Random advice: I can feel your negativity
It’s been a pretty long, yet pretty rewarding week.
In the middle of it, I had a long talk with a friend that resonated with a topic that keeps coming up.
Without sounding self-helpy: We have to get rid of all the negativity in newsrooms.
Why? It’s killing us. And not in a “death to journalism’ way, but more in a “burning everyone out” way.
In more precise terms…
It’s hard to get ahead if you’re a complainer
I can’t think of a single manager I know that says “Man, I really want to hire that sour puss over there.”
You want to hire someone who is capable, but also energizing. It’s the reason we go to conferences. You want someone who, just by working near them, you get inspired by.
I never will tout a co-worker, boss, or anyone who makes me feel worse about myself, who stabs me in the back, who plays politics more than teamwork.
I could list dozens of people who I work near that make me better at my job. I could also list dozens who are so grumpy that they make me want to go back to bed. That leads me to…
Creativity demands positive action
Even when we fail, it’s not a failure. It’s that whole failing up Silicon Valley thing.
We can’t build the best journalism ever if we all hate our lives and each other. We can if we look at what we could have done better and say, “This was good, but man, next time it’ll be awesome because instead we’ll do…”
We’ll drive ourselves, and our readers out of this business
I am not even sure why I have to explain this. Ever worked in a newsroom around layoff time? Yeah, you don’t do the best work. Or work at all, really.
It’s a shame to me that someone has to preach positive thinking. I know we’re a cantankerous, skeptical bunch, but at heart, we’re also writers, artists, creatives and people who want to tell a story.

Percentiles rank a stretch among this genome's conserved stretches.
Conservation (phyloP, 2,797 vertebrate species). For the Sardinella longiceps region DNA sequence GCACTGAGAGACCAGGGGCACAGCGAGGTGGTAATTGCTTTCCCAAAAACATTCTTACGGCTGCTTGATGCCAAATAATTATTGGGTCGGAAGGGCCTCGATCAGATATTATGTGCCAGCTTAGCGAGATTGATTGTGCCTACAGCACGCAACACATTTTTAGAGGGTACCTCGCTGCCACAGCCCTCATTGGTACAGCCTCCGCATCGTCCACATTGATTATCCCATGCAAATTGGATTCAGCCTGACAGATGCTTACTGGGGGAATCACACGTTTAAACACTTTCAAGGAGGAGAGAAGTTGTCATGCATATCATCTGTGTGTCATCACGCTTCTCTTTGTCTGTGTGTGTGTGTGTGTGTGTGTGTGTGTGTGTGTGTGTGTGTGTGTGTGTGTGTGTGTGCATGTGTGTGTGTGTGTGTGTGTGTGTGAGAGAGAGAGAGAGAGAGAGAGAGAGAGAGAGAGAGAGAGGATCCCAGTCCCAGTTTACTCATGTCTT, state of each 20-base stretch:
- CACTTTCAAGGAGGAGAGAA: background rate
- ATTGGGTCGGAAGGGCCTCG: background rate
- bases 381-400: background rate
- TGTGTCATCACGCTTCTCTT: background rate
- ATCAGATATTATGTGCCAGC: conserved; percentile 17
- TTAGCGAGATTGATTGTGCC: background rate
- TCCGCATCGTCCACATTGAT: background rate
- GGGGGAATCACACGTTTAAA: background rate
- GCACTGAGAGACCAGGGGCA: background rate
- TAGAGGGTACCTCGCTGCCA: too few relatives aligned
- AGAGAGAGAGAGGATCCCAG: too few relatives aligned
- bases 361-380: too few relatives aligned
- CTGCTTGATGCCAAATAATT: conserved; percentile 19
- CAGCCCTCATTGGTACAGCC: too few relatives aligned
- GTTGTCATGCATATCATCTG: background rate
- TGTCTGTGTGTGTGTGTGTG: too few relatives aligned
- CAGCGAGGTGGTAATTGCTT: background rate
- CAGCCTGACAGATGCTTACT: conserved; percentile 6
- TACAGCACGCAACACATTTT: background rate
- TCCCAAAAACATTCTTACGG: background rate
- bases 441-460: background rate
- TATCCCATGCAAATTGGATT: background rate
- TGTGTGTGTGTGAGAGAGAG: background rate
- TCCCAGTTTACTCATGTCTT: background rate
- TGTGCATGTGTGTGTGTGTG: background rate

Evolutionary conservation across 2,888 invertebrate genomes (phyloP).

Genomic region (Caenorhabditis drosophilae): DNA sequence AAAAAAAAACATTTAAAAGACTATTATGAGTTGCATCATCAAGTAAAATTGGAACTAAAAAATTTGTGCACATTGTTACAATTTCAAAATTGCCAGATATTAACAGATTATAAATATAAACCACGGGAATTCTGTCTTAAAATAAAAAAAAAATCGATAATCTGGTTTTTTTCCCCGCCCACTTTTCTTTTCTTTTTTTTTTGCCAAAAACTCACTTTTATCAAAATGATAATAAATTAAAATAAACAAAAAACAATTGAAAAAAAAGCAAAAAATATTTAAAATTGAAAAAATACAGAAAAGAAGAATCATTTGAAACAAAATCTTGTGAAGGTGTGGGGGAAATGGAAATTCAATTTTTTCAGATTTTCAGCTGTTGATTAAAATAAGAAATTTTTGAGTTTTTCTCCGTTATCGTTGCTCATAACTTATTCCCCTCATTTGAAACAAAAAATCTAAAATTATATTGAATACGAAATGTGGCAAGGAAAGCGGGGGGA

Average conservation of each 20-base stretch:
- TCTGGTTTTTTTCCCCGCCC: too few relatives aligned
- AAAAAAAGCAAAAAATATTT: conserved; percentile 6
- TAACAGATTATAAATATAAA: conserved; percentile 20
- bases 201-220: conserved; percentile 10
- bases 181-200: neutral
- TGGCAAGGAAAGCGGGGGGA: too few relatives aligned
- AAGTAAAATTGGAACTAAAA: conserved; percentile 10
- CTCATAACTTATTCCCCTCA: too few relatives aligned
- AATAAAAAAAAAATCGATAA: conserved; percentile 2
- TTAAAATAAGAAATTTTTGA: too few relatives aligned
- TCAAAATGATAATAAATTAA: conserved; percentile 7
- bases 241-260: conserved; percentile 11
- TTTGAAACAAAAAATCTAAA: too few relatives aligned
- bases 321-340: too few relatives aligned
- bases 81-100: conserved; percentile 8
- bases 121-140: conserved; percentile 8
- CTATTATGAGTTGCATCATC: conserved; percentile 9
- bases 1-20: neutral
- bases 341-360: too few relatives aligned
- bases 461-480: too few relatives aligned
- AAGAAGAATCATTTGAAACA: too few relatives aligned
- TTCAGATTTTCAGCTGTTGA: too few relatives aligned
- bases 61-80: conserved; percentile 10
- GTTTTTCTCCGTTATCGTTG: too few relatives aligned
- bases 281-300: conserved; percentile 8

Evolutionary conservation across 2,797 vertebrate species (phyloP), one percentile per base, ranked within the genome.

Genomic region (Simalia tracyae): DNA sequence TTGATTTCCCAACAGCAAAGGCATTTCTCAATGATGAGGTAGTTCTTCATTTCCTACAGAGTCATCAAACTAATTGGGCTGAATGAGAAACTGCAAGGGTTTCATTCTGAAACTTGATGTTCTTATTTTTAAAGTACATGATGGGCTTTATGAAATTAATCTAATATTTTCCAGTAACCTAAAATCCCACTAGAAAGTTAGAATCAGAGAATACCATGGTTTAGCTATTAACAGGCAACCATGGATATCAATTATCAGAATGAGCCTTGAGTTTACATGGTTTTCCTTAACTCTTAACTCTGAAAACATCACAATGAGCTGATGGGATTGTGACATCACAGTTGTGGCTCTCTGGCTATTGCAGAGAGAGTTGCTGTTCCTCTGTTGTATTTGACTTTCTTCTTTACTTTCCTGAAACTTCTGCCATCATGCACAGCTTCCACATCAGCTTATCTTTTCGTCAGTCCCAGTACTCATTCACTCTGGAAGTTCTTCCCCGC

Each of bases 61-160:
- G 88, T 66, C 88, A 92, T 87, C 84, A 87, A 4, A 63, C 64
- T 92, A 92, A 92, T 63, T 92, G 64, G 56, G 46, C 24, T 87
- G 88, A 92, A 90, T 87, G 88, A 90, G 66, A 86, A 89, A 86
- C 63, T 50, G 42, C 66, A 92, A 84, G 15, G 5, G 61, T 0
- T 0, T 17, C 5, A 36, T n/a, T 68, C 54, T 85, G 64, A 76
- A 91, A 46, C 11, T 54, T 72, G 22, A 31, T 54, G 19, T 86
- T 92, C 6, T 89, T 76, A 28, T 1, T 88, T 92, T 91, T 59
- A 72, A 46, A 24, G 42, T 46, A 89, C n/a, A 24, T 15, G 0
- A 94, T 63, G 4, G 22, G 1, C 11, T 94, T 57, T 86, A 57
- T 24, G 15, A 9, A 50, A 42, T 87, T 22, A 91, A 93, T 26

Did print beauty get lost in the scramble for digital?
Last night, The Boy got a lovely package. It was a couple of books from the Folks at For Print Only. Each year, they do awards from print design and print them in a lovely little book.
I went to their site to check out some of the projects that didn’t make it into the book — namely magazines and journals. As I clicked through the sparse 3 pages of magazines, I realized something. Not one paper news outlet that I subscribe to is this beautiful. The magazines highlighted used words like bespoke, and low-fi, words I would not use to describe anything I have on my coffee table.
Wired is one of my favorite print subscriptions. It is pretty and well-designed. It is nothing like these. They have foil print, custom typography, paper that is heavy, things that I do not even know the word for.
Many of the amazing page designers I know have jumped into online wholeheartedly.
I’m not saying that online is responsible for the death of print design. I am obviously a huge proponent of online. But I simply cannot remember the last time I looked at a print product and said “Wow,” unless it was from the maker/artisan/Etsy community. What does that say about beauty in what we do?
I find the artisan community an interesting contrast to what has happened in journalism. I’ve been on Etsy since….ever, and many presents of mine come from there. I enjoy the curated, small shop experience. Etsy has brought back crafts that were thought lost like papercutting.
That feeling is one of the reasons I used to read Good Magazine and others. It’s a feeling that is all but lost in today’s print journalism.
Printing has gotten more expensive than ever, and online is cheap to make. A web site is nearly free whereas a piece of paper and ink costs. But Etsy is small scale. You want to own it before it is too late not to own it. I used to collect magazines for that reason. It’s why my father had a whole shelf full of National Geographic — it was something to save, something to look back at later. Why do that now when you can just archive it on a web site?
When the web first came about, it was the complement to the traditional product. Let’s archive it online, we would say. Cheap. Easy.
As web becomes predominant, what if we flipped that? Why has print not become the complement to online?
The notion of the dead newspaper might stay a notion if we change our thinking about what print can do that it has never done before.
Tell me, what’s the last beautiful piece of print journalism that you’ve seen?
(Note: This is probably the most strongly written thing I’ve said in a while and I do not confess to being a designer, just a consumer of design. I do want to be wrong about this — show me.)